- Balloon interest charges and interest on interest For consumers hit with deferred interest, those charges come in one big lump sum at the expiration of the promotional period. Interest charges that might have been manageable in small pieces can result in the outstanding balance on a card increasing dramatically. Consumers who cannot pay off that huge interest charge at once then start paying interest on the back interest.
- Impact on the most vulnerable A Consumer Financial Protection Bureau (CFPB) study found that for consumers with subprime credit scores – who are more likely to be financially vulnerable – over 40% were unable to pay off the balance by the end of the deferred interest period. These consumers were likely socked with lump sum retro- active interest charges. While most of the consumers who used deferred interest plans were able to pay off the balances without paying interest, the consumers who benefited the most were superprime consumers. Thus, better-off consumers get the benefit
of interest-free financing, while credit card lenders make their profits off of financially constrained consumers.
- Minimum payments don’t pay off the balance Lenders generally set the minimum payment as less than the amount that would pay off the balance during the deferred interest period. Thus, consumers who make only the minimum payment – often thinking they are doing what they need to do to avoid interest – will inevitably be hit with retroactively assessed interest at the end of the deferred interest period.
- Difficulty allocating payments to successfully avoid retroactive interest If a consumer makes additional purchases that either do not have deferred interest or have different promotional periods, problems can arise with allocating payments to ensure that the deferred interest balance is paid off. Payment allocation is extremely complex and fraught with pitfalls, and it can be nearly impossible to pay off a deferred interest balance while minimizing interest charges.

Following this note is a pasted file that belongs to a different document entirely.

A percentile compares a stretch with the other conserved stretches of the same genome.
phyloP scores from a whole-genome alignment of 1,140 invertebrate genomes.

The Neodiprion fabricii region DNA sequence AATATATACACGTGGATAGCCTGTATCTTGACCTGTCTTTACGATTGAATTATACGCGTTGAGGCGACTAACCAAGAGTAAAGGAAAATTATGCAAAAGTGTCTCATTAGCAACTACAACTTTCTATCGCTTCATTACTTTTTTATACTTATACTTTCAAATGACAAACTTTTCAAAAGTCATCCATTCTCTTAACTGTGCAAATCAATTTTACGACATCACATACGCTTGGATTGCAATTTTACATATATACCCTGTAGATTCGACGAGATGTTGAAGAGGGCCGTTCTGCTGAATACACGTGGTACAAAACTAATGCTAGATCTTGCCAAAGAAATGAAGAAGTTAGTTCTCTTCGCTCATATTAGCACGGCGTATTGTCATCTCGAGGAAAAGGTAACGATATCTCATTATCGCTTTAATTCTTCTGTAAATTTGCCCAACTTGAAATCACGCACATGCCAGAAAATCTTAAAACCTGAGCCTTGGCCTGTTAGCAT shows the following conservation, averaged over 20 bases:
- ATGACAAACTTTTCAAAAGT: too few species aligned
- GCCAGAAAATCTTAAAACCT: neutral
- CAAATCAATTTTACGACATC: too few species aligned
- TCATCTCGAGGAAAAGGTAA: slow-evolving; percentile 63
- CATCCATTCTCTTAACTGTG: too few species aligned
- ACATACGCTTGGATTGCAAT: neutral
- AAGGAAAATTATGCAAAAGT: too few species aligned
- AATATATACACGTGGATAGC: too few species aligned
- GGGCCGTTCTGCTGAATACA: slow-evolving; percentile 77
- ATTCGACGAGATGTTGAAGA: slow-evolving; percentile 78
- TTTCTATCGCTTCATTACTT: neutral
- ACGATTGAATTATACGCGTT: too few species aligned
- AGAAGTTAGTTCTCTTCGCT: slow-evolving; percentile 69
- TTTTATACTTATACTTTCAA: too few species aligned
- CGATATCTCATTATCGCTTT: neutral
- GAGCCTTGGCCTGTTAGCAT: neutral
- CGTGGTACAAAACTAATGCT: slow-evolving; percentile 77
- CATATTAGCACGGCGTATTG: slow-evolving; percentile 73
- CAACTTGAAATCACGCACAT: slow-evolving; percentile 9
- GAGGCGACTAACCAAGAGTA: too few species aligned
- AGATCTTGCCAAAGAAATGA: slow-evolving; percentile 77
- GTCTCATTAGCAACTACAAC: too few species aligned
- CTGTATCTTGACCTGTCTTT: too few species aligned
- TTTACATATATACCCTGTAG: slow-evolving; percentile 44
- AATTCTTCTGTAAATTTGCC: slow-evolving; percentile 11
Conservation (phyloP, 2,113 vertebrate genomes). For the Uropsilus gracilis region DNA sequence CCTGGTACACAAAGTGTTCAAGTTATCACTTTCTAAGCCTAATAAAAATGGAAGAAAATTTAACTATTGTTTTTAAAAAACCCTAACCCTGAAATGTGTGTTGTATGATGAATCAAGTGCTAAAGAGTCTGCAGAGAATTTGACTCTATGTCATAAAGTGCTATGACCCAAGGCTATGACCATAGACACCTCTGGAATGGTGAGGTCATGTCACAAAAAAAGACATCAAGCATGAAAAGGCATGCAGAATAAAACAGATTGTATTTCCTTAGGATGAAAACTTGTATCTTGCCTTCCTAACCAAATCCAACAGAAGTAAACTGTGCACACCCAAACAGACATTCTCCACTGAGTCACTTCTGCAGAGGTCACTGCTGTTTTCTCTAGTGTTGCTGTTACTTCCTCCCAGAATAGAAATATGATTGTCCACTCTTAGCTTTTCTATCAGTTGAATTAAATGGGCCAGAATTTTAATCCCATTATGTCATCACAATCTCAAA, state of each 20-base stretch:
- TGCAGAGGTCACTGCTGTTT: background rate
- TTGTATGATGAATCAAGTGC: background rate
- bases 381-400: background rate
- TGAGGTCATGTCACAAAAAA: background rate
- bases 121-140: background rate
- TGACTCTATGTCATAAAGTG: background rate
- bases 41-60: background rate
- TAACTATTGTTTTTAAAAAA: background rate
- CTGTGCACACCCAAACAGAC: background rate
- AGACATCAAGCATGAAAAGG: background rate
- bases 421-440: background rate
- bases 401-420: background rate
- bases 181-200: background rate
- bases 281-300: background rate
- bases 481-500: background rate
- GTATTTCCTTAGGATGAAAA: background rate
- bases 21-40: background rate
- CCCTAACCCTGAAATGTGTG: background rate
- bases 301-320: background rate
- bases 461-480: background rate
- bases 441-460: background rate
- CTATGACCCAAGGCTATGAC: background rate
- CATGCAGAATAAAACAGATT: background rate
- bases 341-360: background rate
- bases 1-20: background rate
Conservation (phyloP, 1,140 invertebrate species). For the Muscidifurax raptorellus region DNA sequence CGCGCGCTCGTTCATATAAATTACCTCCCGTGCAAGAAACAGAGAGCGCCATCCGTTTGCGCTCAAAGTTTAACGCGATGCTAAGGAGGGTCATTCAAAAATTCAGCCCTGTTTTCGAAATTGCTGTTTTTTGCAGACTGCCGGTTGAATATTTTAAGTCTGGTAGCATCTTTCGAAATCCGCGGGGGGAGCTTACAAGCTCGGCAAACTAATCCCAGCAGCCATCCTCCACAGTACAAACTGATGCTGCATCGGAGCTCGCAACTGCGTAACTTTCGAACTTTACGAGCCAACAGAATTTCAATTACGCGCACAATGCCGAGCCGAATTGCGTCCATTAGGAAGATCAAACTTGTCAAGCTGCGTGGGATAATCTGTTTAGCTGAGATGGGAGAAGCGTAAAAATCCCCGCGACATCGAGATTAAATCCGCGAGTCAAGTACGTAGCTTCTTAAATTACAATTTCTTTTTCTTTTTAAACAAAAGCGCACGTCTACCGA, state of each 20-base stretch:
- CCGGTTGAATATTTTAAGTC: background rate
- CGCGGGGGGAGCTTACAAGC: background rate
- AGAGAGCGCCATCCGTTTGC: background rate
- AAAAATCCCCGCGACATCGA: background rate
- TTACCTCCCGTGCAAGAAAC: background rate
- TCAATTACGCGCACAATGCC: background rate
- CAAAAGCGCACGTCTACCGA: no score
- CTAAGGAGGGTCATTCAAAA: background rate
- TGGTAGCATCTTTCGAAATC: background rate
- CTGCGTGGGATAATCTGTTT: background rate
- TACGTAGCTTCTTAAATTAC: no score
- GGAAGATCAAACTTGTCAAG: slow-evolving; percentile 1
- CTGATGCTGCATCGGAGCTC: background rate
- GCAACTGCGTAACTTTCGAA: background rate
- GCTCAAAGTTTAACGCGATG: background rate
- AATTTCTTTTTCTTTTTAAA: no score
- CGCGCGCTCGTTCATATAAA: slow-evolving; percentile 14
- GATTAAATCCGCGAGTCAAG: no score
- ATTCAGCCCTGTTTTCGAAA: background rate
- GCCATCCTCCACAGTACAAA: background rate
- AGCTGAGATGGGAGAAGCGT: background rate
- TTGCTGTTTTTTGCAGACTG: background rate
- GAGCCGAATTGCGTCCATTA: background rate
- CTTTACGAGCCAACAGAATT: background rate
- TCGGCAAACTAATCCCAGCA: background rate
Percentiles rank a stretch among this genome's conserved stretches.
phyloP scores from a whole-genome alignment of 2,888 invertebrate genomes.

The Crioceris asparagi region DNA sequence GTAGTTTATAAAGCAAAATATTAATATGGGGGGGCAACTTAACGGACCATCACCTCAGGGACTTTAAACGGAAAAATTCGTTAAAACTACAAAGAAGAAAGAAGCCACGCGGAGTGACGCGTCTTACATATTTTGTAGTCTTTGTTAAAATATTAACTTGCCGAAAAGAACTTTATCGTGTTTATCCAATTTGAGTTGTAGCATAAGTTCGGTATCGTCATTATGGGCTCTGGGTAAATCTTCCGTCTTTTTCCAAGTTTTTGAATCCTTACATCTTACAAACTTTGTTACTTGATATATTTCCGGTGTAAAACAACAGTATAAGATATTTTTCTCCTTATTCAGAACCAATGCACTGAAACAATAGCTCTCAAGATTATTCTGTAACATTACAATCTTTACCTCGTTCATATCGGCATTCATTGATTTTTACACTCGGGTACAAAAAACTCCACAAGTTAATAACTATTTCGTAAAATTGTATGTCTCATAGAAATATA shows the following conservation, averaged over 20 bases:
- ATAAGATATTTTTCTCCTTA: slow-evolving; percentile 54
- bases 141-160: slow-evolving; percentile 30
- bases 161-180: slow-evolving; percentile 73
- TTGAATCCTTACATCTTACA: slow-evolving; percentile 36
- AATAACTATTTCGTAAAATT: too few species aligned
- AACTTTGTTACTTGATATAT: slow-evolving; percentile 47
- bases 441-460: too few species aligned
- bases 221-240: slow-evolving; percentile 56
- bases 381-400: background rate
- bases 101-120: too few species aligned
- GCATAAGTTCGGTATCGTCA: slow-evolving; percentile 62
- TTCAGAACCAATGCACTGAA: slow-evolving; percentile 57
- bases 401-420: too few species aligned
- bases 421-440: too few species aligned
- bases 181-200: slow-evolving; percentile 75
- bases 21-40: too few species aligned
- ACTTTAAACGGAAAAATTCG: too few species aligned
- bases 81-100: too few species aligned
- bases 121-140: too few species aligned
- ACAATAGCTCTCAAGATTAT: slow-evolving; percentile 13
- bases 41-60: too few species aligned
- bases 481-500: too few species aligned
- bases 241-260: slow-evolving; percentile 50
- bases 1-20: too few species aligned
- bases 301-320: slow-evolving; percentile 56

Deferred interest promotions are one of the biggest abuses that remain after the passage of the Credit Card, Accountability, Responsibility and Disclosures (CARD) Act of 2009. In fact, the Federal Reserve Board actually banned these plans in 2009 because of their deceptive nature, but then reversed itself. While the Credit CARD Act does not explicitly ban deferred interest, these promotions technically violate two provisions of the Credit CARD Act. However, the Federal Reserve carved out an exception, asserting that Congress intended to preserve these plans.
As one of the few tricks and traps left after the Credit CARD Act, the use of deferred interest promotions is growing. These promotions are inherently unfair, as their profits depend on trapping consumers either by confusion or because the consumer cannot pay due to financial problems, thus imposing a huge lump sum retroactive interest charge on those least able to handle it.
The simplest, most effective, and best step that the CFPB could take to protect consumers from the trap of deferred interest is to ban these promotions.